"...what is the acceptable miss rate of fatal acute coronary syndrome in a patient presenting to the emergency department with atypical chest pain? 1/100? 1/1000? 1/10,000?"
If the less-is-more movement refuses to explicitly state what is medicine's floor, the unlimited medicine movement denies that there is a ceiling. This movement, too, denies trade-offs, but the denial is subtly guarded in the doctor-patient relationship. How far will you go to save one life, I have asked its followers. What should be the number needed to treat to save one person from a fatal myocardial infarction? 1/100? 1/1000? 1/10,000? Is there a limit? How much should be spent extending life by a month? The unlimited medicine movement can't get itself to say, "Yes I know this cancer drug means less funding for public education for kids from poor backgrounds, but it's worth the extra 6 weeks." This is partly because opportunity costs in the U.S. are not explicit. Rather, they're insidious, like the closing of safety-net hospitals or libraries for children in poor areas, and the increasing national debt.
The unlimited medicine movement is the more sentimental of the two. Question them, say they're doing too much, and they become defensive, and bring out their violin playing the most annoying self-pitying tune. How dare I question the sacrosanct doctor-patient relationship? Only they and their patient can answer whether it's worth treating pulmonary embolism in someone riddled with metastases – a sentiment I wouldn't disagree with if the marginal costs of such pursuits weren't diffused to society.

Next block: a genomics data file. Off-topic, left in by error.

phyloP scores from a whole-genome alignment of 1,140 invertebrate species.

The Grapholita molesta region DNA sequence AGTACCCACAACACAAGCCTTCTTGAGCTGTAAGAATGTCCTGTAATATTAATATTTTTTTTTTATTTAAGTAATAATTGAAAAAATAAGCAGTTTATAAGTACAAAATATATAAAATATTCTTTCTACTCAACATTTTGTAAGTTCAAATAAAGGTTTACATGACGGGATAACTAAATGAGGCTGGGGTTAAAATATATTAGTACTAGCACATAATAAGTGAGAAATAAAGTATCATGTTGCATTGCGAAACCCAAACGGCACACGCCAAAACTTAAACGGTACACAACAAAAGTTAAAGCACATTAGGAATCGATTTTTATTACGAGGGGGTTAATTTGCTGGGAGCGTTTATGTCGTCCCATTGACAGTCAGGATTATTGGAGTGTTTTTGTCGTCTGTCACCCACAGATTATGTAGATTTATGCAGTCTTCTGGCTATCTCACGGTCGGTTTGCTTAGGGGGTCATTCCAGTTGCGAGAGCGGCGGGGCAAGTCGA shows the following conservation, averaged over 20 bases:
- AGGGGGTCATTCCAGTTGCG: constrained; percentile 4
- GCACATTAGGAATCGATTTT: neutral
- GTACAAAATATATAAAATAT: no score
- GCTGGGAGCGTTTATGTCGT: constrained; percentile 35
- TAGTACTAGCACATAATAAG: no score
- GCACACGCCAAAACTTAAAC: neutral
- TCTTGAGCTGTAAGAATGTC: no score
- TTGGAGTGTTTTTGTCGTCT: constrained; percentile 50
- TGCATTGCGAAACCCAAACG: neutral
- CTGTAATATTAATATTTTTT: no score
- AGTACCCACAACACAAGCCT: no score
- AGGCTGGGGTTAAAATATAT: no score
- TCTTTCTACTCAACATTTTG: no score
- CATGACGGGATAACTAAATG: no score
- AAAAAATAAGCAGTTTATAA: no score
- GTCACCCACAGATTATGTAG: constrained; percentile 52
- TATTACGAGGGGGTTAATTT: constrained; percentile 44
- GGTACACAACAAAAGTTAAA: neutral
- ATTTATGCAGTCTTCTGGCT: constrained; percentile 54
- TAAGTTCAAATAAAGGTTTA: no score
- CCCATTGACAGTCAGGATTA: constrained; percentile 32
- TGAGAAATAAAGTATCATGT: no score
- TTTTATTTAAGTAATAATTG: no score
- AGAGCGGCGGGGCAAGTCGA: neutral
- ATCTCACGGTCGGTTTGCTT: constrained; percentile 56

The dispute between the two movements -- which I will call Statin Wars, even though it's beyond statins -- is fundamentally statistical. The less-is-more movement wants fewer Type 1 errors -- fewer therapies that don't work to be adopted falsely. The unlimited medicine movement wants fewer Type 2 errors -- fewer therapies that actually work to be falsely canned. Statistics have been recruited to fight ideology. There is an ideological divide between the movements. Is the role of medicine to heal the sick or to stop people from being sick? If it is to heal the sick, how far should the healing go? Neither question is easy to answer.
I believe that the role of medicine is to heal the sick, not hound the well. I'm aware that adhering to my tenet literally like a Wahhabi and ignoring it completely like an infidel has problems. My tenet can easily be challenged. If medicine should be confined to healing the sick, am I opposed to screening neonates for phenylketonuria (PKU)? I'm not, which tells you that I can't stand up for my tenet even transiently. Yet, I can't countenance that the role of medicine is to screen for lung cancer in octogenarians. Is there no difference in kind, or degree, between screening for PKU in neonates and lung cancer in the elderly?
The unlimited medicine movement wants autobahns. The less-is-more movement wants idyllic country roads with curves, speed barriers, and stop signs. You can't have both at the same place. You can't vote for both ideologies. You must choose between medicine's limitations and medicine's possibilities.
Both Britain and the U.S. are in the midst of Statin Wars. In Britain, unlimited medicine will break the National Health Service (NHS). The NHS was not designed to support the hypervigilance required of physicians if they want to eke every last drop of benefit in treating hypertensives. The NHS was barely designed to treat the sick. It does not have the infrastructure to treat "in anticipation of future sickness." In the U.S., the less-is-more ideology will gut health care as we know it. Health care is a rising sector of the economy. Jobs, not just life, depend on healthcare. Give healthcare a haircut and towns will face the same consequences that they once faced when manufacturing departed. The U.S. needs unlimited medicine as much as Britain needs less-is-more.
This article was first published on MedPage Today and reprinted with permission from UBM Medica. Free registration is required.